ASSESSMENT OF CONTRIBUTION OF FOLIAR TRICHOMES TOWARDS ALLELOPATHY
Plant trichomes vary in their structure, extents and cellular composition. Some forms, commonly known as glandular trichomes, contain a bulk of specific (secondary) metabolites of diverse nature. Trichomes are connected with various adaptive processes which include protection against herbivores and pathogens as well. Since trichomes jut from the epidermis and can frequently be smoothly isolated from it and gathered, the mRNAs, proteins and other molecules that they contain are remarkably open to investigation. This property marks them exceptional trial frameworks for distinguishing proof of the enzymes and pathways in charge of the synthesis of the particular metabolites produced by these structures and in some cases somewhere else in the plant. Our study investigates the allelopathic contribution of structures present on the leaf surface of Nicotiana plumbaginifolia Viv. against seedling growth of Cicer arietinum L. The infusion obtained after dipping Nicotiana leaves in Dichloromethane (DCM) for 10 s was the most phytotoxic among all the infusions. The observed inhibition in Cicer growth was not only dependent on type of infusion but also the concentration. Glandular trichomes were most dehydrated at 10 s in DCM, suggesting their role for the observed allelopathy. Such study on the biochemistry of trichomes and their phytotoxicity may develop them highly valuable objects for plant metabolic engineering.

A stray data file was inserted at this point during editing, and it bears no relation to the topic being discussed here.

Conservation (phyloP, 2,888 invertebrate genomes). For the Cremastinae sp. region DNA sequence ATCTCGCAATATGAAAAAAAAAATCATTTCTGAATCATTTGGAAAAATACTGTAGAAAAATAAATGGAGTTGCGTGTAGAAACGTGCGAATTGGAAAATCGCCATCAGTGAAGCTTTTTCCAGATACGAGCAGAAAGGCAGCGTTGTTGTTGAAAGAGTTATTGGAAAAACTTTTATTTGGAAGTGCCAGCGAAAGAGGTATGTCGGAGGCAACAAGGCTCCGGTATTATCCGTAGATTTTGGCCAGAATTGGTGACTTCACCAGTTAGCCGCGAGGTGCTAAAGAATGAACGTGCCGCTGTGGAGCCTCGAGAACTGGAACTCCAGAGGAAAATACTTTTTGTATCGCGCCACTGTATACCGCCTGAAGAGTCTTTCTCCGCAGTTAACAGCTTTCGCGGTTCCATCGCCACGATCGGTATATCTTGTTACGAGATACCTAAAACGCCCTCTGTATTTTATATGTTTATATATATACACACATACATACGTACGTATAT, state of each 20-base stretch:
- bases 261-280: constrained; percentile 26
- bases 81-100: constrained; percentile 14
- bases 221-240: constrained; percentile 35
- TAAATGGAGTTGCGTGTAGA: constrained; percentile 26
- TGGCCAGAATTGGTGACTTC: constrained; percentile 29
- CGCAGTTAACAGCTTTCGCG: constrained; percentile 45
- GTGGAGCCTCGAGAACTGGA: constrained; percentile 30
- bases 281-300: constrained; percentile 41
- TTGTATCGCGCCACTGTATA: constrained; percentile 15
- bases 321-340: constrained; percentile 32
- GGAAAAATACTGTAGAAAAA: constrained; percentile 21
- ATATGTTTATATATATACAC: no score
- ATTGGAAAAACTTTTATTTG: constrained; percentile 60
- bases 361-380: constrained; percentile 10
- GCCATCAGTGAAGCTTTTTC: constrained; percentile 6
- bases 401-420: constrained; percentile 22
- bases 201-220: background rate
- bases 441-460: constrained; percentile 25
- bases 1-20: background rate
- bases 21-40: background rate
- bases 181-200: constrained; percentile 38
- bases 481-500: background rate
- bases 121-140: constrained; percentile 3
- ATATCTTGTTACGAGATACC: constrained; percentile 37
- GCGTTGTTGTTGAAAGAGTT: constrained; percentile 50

This work is licensed under a Creative Commons Attribution 4.0 International License.
Articles published by TSP are under an Open Access license, which means all articles published by TSP are accessible online free of charge and as free of technical and legal barriers to everyone. Published materials can be re-used if properly acknowledged and cited Open Access publication is supported by the authors' institutes or research funding agencies by payment of a comparatively low Article Processing Charge (APC) for accepted articles.